Etc.

Representation is great, but I get the feeling the filmmakers were checking off boxes rather than looking after the story.

A bullet from the back of a bush
What is the story? They’re not the superheroes they think they are. They’re pawns in the game—synthetic creations sent here to make sure enough humans are created, so enough energy is created, so another celestial like Arishem can be born. The Earth will be destroyed in the process, but hey: omelette/eggs.

And it’s not just Earth. Arishem has seeded the galaxy with things that will create more of him. More me, less you. He’s like most of us that way.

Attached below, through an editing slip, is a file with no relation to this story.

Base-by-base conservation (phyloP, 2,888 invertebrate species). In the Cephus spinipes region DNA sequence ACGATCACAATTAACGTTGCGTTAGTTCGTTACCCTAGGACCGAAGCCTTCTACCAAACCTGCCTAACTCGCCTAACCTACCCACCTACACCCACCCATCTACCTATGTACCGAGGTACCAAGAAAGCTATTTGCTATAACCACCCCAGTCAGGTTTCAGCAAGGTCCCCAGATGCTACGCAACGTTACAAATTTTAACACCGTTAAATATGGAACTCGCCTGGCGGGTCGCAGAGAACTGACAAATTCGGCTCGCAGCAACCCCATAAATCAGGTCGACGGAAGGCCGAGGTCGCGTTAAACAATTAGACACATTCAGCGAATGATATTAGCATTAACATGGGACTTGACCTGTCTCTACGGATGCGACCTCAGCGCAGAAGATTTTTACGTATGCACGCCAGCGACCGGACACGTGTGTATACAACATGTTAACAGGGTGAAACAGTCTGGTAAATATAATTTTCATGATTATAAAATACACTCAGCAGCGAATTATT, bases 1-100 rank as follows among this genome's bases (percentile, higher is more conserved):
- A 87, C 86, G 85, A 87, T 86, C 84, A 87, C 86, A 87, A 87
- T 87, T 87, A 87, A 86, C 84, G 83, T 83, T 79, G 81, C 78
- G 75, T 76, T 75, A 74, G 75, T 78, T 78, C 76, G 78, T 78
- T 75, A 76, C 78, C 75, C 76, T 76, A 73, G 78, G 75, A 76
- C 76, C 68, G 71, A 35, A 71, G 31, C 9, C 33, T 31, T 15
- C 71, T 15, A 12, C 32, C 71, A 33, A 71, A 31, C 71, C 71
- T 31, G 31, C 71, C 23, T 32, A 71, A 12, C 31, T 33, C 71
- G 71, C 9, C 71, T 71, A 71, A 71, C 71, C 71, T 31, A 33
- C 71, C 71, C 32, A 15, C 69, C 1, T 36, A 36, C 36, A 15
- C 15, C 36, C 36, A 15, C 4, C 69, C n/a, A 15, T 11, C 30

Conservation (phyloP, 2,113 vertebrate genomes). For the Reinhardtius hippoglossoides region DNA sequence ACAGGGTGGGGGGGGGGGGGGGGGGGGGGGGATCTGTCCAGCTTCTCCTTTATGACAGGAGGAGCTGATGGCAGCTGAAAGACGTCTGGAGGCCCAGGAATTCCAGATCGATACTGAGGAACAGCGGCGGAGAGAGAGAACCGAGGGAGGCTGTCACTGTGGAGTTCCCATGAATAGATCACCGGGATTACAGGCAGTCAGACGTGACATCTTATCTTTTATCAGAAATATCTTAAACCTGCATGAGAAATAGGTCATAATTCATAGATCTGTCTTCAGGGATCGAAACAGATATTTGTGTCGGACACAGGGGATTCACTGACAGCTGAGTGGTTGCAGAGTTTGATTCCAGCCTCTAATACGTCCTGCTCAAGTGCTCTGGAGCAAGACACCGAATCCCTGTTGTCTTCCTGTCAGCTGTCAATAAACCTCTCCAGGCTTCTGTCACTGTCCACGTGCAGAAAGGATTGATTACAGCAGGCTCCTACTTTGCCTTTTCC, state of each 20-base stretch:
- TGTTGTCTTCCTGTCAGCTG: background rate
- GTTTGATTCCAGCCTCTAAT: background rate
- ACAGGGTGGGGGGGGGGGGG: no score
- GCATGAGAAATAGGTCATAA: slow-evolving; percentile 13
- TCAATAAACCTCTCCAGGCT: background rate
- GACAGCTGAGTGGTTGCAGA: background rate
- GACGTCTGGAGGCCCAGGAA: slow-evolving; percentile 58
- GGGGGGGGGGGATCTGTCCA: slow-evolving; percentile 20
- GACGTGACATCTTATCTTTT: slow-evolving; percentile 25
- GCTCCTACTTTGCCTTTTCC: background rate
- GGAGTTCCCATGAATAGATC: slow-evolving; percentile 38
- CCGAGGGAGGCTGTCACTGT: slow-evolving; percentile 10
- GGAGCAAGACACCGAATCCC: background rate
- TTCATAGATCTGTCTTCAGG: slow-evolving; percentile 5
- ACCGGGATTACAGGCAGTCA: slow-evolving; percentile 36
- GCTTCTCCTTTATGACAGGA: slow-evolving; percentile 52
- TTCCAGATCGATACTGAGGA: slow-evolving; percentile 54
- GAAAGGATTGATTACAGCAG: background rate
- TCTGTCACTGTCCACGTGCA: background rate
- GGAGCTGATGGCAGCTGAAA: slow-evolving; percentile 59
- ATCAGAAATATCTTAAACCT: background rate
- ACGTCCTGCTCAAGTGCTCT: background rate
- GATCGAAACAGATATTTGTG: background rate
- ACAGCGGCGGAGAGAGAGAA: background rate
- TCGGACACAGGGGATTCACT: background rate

Our heroes find out all this about 2/3 of the way through. Before then, they’re just trying to make do on Earth while awaiting the next step of Arishem. Examples: Sersi (Gemma Chan), the Asian Brit, works for the British museum or something; Phastos, the big Black guy (Brian Tyree Henry), fixes bikes in Chicago; while Kingo (Kumail Nanjiani) is a longtime Bollywood star. Nanjiani is my favorite here. He can’t really shake his standup-comic background and seems slightly amused by it all. Most of the others are dully serious.

Oh right. They also have names that echo through the ages. They’re the reason certain Greek myths were created since they first landed in Greece: Sersi is Circe, Ajak (Selma Hayek) is Ajax, Ikaris (Richard Madden of “Game of Thrones”) is Icarus. It’s like the “Who Mourns for Adonais?” episode of the original series of “Star Trek“ but without the pathos.